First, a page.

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Two feared dead, many injured as spilled fuel ignites fire


Oke-Afa pothole of Ejigbo, Lagos State

Two persons were yesterday feared dead in yesterday’s fire outbreak caused by a spillage from a petroleum tanker that fell at Oke-Afa area of Ejigbo, Lagos State. The tanker, which was loaded with petroleum product, fell on Monday afternoon causing gridlock in and out of the area.

The tanker was heading towards Isolo, when it fell on reaching a bad spot on the Oke-Afa road before the Pako roundabout, spilling its content into the drainage and on the road.

Since the incident occurred, effort was not made to remove the affected truck, which hampered free-flow of traffic that trapped passengers for hours. As at 2:00a.m., motorists were still on the road.


Witnesses said the gridlock left motorists stranded in Ikotun, Ejigbo, Jakande Estate, Bucknor, Isheri and Ijegun, among others, finding it difficult to move out of Oke-Afa. In a bid to ease the traffic, commercial bus drivers were alleged to have removed the red tape barricading the spot.

The witnesses alleged that in a bid to meander through the only bridge leading out of Ejigbo to Isolo, a spark occurred, prompting vehicles to hurriedly make a detour.
Taiwo Ishiru, a mechanic at the refuse dump in the area, said unfortunately for one of the bus drivers, he reversed right into a pool of the spilled petroleum that ignited fire. He said that some passengers sustained major degrees of burns in their bid to scamper out of the bus.

“Unfortunately, a pregnant woman and the bus driver were burnt in the process,” he added.

A man, Chidi Nwabundu, blamed the cause of the tragedy on failure and inefficiency of government’s emergency agencies. He said: “Perhaps this incident would have been averted had some of the passengers not urge our driver to take the route.

The bus was coming from Ikotun but I boarded it from NNPC bus-stop. There was an argument between the passengers on whether or not the driver should take the barricaded road. It degenerated into a heated argument as some passengers were against it, while others urged him on because they claimed they were already late for work.


“Before we knew it, other vehicles in front started reversing in a hurry, with some of the passengers jumping out and shouting fire. Our driver also made an attempt to leave the place, but to our shock, our bus ignited a fire. I jumped out and hit my knee on the ground. I hurriedly stood up and continued running. I can’t tell how I managed to run to a safe place. It was by the grace of God. By the time I got to a safe place and looked back, the whole vehicle had been engulfed by fire.”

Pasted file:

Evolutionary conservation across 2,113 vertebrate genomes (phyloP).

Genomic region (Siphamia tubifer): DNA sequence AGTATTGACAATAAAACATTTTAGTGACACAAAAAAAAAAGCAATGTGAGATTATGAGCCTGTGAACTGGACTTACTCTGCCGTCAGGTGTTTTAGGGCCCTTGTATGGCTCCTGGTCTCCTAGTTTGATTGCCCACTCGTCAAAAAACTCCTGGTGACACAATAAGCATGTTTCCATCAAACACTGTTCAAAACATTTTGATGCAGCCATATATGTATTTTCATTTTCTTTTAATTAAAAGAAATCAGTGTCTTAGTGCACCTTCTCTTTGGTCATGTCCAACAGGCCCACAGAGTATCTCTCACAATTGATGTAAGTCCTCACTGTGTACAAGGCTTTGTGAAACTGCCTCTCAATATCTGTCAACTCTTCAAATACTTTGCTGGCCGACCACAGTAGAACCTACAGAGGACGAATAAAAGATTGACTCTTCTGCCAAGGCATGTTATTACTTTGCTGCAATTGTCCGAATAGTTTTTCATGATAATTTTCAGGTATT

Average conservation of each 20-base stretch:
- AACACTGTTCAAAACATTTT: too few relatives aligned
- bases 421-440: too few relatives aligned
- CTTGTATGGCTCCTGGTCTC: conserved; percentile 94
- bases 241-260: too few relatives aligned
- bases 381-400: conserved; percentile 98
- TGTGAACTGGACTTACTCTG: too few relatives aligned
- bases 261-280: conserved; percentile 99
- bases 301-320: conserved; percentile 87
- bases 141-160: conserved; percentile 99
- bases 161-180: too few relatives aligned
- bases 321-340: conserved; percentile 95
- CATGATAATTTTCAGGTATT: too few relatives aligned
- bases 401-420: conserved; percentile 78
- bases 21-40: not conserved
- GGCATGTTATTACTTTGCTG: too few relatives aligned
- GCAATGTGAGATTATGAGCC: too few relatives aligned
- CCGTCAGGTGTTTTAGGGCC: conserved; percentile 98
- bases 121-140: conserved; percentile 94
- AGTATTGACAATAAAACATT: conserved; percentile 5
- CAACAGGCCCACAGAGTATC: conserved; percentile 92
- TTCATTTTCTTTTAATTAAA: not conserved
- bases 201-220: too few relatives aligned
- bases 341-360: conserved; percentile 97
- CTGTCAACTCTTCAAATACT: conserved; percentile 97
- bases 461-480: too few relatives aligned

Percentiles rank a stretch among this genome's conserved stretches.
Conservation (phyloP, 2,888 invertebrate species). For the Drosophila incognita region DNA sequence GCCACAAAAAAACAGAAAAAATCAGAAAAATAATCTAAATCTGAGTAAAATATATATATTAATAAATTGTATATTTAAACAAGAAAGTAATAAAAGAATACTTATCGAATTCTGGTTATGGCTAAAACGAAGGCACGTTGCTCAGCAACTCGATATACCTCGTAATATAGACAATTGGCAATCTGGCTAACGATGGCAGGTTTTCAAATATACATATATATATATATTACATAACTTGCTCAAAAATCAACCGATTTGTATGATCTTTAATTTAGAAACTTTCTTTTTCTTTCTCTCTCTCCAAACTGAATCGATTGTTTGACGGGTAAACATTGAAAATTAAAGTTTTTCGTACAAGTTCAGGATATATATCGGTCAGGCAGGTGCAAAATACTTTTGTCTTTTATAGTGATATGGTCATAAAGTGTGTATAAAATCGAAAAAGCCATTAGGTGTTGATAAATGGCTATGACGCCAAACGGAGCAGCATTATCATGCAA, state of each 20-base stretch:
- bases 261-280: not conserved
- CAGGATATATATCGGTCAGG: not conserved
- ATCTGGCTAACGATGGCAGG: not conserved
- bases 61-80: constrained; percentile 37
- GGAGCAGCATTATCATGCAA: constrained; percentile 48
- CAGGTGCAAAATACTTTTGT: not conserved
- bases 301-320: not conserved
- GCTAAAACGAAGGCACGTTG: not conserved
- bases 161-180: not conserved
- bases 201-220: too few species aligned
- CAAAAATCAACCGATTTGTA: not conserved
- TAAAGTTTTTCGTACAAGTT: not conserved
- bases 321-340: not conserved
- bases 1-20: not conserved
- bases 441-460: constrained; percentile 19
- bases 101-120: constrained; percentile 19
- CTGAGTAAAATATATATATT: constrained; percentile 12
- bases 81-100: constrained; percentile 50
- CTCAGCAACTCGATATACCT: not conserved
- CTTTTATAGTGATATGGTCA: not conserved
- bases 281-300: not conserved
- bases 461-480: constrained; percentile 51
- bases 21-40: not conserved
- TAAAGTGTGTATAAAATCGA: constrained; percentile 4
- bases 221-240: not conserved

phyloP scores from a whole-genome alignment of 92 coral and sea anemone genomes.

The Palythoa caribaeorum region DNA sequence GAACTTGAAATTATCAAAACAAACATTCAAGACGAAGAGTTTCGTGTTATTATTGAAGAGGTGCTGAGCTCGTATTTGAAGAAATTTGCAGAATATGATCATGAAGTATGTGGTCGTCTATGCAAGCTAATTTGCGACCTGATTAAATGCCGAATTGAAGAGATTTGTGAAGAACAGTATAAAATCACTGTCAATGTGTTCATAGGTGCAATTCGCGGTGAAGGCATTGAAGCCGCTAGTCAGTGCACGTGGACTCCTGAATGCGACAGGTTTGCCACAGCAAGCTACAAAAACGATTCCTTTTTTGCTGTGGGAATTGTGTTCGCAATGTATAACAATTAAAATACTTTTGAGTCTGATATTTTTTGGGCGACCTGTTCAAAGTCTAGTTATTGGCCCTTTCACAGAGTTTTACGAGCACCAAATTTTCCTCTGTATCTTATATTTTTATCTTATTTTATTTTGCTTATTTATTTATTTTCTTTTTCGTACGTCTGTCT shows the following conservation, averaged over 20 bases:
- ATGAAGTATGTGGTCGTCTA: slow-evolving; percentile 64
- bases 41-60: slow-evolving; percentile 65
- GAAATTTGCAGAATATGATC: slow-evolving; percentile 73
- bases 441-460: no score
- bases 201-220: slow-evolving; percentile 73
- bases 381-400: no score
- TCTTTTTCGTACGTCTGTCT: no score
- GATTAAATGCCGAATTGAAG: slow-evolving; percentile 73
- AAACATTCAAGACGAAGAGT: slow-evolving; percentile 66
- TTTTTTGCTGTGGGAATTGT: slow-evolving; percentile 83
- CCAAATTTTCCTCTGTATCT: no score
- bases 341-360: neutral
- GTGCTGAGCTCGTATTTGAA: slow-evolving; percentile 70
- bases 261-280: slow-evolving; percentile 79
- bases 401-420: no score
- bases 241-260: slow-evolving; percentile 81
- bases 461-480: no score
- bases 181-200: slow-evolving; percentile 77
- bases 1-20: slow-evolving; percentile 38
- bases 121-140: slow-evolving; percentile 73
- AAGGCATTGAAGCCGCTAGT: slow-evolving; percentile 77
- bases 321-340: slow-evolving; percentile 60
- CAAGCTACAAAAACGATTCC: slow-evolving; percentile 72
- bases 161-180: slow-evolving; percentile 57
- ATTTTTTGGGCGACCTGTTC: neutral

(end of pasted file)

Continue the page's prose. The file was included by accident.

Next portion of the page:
Some residents and commuters blamed government officials for the cause of the tragedy. One of them, Taiwo Ogunsesan, said: “What did emergency agencies do when the incident happened? I learnt fire service officials poured chemicals to douse the effect of the petrol. If they did, why did it ignite fire? Should they wait until lives perish before doing what is supposed to be done? They should be held responsible for the death of the two persons.”

At least, four others of the 14 passengers in the bus were severely injured while four tricycles also had accident in the same spot leaving the commuters badly injured. Eyewitnesses hinted that the four occupants of the bus were rushed to the Isolo General Hospital for treatment.

When The Guardian visited, it was observed that chemicals had already applied to the petroleum that was spilled to avert further havoc. It was gathered that the bus’s exhaust pipe absorbed spilled petrol from the potholes. The witnesses stated that as the bus was ascending the bridge, the exhaust pipe scratched the bridge pavement and ignited fire.

One of the victims that was treated at Isolo General Hospital, Mr. Chibueze Okafor, disclosed that the bus was going to Ikeja from Igando when the mishap occurred.

Okafor said he jumped out through the window when the bus caught fire. He had a cut on the head, which had been stitched at the hospital.

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